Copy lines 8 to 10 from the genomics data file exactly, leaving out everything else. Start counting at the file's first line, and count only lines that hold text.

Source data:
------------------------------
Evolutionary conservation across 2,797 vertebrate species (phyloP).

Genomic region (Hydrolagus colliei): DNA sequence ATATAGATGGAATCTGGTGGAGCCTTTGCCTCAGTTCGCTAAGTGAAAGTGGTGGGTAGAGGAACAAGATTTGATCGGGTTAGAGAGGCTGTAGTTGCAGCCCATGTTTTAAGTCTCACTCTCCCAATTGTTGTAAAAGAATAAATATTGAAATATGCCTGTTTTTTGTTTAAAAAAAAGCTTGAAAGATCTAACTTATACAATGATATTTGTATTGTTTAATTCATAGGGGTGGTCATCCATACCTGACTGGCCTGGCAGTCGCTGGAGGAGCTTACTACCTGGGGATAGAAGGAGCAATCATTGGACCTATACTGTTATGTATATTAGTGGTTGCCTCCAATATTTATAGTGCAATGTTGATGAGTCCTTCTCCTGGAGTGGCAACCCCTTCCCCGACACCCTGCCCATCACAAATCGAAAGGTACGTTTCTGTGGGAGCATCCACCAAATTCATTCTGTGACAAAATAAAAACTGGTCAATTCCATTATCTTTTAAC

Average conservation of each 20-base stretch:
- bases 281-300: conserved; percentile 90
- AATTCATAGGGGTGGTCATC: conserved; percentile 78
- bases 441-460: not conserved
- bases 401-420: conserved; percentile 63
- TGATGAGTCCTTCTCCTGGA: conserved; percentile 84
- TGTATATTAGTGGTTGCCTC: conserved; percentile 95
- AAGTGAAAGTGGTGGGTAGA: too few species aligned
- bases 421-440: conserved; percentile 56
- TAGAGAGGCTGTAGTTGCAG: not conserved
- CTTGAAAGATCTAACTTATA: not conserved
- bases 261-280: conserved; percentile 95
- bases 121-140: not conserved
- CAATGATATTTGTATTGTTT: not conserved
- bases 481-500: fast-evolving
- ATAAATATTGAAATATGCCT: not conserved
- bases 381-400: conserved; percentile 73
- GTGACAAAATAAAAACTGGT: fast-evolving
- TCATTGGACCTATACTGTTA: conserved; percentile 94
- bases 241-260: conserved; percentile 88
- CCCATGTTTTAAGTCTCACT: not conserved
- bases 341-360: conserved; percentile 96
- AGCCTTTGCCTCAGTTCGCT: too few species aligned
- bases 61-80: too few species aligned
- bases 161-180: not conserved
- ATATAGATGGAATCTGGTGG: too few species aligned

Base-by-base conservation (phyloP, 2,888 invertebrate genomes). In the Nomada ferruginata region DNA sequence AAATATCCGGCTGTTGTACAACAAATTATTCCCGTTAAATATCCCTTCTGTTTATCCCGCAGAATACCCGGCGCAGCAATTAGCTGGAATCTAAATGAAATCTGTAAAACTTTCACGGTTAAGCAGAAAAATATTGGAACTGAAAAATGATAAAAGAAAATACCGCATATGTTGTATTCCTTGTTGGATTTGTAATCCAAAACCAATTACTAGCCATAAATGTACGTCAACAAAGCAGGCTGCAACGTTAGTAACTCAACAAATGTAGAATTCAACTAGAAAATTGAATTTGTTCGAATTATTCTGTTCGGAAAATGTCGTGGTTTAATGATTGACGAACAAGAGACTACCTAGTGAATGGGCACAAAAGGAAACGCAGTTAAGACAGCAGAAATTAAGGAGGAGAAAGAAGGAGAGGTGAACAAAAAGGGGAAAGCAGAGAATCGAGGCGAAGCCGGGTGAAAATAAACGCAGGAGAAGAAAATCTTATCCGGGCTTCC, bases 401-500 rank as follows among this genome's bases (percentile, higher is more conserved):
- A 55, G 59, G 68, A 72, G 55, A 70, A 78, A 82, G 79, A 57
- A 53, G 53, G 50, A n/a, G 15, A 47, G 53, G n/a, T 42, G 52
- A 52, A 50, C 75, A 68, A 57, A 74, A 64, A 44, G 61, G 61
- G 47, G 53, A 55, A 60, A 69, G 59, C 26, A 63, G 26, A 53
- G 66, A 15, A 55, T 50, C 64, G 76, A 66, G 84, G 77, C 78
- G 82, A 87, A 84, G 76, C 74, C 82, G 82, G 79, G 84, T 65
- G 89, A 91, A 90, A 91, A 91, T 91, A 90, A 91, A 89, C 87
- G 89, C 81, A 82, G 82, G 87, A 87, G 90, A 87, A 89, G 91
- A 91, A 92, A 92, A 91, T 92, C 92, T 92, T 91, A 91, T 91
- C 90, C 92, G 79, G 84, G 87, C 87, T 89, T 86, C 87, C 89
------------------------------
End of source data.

- TGATGAGTCCTTCTCCTGGA: conserved; percentile 84
- TGTATATTAGTGGTTGCCTC: conserved; percentile 95
- AAGTGAAAGTGGTGGGTAGA: too few species aligned